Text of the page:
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Given recent revelations of corruption, particularly a series of scandals involving members of that country's Senate, it is not hard to conclude that corruption is the largest problem currently affecting Canadian politics. Between allegations of illegal drug use on the part of Toronto's mayor, the scandal involving financial improprieties by members of the Parliament, and bribery allegations surrounding prominent municipal and provincial officials in Quebec, it is not surprising that the Canadian public has grown weary of reports of corruption. Canada's CTV news network reported on September 5, 2013, regarding the latter scandal, in which the public is being treated to allegations about "illegal political financing, bid-rigging, collusion and Mafia ties in the province's construction industry . . ." [www.ctvnews.ca/politics/corruption-suspects-gave-2-million-to-federal-parties-cp-investigation-1.1441151]
The latest series of revelations has badly eroded public confidence in the institutions of government in Canada, a country perpetually riven by deep-seated divisions regarding its heritage of English- and French-speaking colonialism. As anti-corruption expert Michael Hershman, who was brought in by the government to investigate some of the allegations, put it, "Corruptin has an enormous psychological impact. When you are dealing with things like this continually, its cumulative. It gives people pause for thought." ["Cleaning Up a Culture of Corruption," Maclean's, July 31, 2013] In support of that assessment was a July survey of Canadians in which the majority of those polled stated that corruption is increasing and that political power in their country is being concentrated in fewer and fewer vested interests. ["Canadians Believe Corruption is on the Rise According to New Survey," Yahoo News, July 10, 2013]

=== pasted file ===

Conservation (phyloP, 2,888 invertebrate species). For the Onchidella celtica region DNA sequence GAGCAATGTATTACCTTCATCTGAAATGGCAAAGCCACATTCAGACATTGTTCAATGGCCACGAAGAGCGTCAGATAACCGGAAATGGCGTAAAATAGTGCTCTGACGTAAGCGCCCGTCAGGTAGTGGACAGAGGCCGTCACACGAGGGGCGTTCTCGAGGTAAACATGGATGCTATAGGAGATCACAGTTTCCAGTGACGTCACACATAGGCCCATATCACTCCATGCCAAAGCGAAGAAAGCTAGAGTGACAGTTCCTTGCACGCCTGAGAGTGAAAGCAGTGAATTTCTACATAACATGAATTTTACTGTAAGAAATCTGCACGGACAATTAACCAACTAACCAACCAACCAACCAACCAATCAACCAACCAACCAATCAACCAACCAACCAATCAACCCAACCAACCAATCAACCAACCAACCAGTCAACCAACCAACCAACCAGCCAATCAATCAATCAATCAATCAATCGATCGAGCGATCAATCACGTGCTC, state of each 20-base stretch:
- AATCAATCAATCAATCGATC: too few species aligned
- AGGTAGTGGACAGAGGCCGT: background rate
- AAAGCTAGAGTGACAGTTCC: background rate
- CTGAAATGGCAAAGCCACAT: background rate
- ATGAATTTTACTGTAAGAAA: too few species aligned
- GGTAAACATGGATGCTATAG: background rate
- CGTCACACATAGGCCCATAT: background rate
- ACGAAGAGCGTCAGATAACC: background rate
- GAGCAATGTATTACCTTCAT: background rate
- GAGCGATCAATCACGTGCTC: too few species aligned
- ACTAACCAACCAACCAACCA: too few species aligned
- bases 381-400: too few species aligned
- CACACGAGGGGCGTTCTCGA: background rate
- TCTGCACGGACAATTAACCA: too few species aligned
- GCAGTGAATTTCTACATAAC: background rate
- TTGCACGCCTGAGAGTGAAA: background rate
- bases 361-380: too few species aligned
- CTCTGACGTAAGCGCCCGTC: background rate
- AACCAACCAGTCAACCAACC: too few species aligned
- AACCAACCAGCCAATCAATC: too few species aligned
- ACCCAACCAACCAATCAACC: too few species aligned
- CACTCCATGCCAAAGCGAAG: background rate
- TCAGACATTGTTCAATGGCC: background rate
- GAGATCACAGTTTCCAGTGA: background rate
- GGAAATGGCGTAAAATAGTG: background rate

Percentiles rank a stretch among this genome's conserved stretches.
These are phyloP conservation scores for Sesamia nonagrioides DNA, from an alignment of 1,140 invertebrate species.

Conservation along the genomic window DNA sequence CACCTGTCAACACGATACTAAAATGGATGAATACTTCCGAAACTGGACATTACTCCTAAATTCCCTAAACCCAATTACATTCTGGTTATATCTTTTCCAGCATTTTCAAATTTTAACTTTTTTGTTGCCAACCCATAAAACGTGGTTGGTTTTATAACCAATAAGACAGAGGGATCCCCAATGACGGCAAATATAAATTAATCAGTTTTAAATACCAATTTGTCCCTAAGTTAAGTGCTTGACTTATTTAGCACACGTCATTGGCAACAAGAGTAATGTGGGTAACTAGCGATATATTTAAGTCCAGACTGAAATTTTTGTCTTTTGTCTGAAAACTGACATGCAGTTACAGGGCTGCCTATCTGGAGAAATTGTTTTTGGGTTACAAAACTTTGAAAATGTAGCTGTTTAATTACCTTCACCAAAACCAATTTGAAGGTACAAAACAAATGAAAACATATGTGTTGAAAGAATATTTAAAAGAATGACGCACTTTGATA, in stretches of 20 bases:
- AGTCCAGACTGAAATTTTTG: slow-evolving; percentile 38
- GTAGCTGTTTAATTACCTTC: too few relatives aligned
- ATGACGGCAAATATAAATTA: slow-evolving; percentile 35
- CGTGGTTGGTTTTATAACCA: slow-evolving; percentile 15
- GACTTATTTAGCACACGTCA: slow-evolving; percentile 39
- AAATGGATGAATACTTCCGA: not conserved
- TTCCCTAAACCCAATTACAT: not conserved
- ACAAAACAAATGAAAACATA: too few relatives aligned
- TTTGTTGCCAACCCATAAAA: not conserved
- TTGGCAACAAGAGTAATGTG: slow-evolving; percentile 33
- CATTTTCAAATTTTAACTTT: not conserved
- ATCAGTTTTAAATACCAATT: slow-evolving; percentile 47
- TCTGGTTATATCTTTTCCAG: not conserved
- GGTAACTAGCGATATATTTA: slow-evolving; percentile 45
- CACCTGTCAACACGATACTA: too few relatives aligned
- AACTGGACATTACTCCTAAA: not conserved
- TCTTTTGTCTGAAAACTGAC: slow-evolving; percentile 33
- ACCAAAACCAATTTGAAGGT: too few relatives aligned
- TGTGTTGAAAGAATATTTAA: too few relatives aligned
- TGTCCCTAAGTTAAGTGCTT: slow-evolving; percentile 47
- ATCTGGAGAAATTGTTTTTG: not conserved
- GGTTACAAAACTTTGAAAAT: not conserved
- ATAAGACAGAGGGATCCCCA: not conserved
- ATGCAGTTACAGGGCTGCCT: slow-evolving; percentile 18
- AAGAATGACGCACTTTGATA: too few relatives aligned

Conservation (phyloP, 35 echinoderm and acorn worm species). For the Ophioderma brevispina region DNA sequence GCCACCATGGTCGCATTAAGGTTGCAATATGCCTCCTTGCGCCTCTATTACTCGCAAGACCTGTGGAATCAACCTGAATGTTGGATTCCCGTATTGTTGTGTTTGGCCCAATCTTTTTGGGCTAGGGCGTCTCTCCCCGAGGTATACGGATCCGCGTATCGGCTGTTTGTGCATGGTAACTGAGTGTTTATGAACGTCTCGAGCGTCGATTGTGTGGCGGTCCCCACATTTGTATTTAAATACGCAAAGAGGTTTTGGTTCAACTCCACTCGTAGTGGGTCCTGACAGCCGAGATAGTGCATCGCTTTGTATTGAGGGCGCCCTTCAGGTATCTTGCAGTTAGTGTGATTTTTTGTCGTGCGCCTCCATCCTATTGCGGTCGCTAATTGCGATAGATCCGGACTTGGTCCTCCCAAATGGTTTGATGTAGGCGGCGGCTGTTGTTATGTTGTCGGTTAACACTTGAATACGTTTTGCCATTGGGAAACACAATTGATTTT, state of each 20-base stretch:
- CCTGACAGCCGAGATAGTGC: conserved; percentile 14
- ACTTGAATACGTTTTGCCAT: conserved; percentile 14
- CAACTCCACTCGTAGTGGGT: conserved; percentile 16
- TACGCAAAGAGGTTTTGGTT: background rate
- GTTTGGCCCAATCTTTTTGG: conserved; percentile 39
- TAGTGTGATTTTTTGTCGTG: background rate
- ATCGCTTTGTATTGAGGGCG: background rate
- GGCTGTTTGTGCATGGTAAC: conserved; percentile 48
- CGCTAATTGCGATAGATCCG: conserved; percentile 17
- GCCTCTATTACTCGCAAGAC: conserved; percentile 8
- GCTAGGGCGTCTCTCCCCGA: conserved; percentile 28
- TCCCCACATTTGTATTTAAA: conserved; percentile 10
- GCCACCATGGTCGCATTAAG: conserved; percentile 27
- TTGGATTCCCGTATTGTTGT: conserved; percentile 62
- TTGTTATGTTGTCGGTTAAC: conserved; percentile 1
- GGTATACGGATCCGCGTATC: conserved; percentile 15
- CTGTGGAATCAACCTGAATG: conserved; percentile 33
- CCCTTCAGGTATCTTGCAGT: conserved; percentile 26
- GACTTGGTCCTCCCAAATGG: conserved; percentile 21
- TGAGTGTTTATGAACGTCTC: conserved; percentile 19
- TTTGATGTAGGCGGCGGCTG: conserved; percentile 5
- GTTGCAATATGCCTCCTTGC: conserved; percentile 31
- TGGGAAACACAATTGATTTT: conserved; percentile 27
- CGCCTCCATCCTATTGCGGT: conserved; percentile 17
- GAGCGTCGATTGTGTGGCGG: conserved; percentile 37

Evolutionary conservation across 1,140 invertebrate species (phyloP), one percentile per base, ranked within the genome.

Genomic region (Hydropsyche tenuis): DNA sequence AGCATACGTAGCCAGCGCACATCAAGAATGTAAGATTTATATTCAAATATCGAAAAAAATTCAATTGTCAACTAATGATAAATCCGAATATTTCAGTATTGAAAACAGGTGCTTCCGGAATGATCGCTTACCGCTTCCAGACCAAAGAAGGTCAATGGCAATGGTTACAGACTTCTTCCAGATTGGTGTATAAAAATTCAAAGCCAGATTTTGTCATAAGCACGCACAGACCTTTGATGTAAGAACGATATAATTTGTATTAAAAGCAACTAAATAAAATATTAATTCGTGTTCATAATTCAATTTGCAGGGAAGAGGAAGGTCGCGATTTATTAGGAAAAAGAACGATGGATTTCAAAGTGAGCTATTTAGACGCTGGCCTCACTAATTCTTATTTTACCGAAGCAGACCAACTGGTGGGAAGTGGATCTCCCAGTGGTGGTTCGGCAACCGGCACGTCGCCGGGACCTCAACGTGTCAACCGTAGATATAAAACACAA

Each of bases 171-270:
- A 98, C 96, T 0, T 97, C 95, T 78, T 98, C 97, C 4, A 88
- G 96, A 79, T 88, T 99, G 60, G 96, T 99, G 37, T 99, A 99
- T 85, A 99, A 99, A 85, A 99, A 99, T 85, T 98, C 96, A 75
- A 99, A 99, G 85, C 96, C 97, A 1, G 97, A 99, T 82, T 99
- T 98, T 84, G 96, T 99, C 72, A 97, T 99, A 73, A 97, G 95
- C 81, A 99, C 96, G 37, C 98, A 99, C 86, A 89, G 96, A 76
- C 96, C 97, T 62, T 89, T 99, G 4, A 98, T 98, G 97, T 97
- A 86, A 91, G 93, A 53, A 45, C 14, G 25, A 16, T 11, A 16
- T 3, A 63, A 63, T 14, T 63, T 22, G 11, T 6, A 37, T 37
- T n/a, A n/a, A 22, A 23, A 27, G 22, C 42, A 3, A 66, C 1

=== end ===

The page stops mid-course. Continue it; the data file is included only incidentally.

Corruption in Canada remains low by global standards, but there is no question that the past year's allegations have instilled in the public a sense of pessimism with regard to public accountability. In that sense, it could certainly be concluded that corruption is the biggest current problem in Canadian politics.
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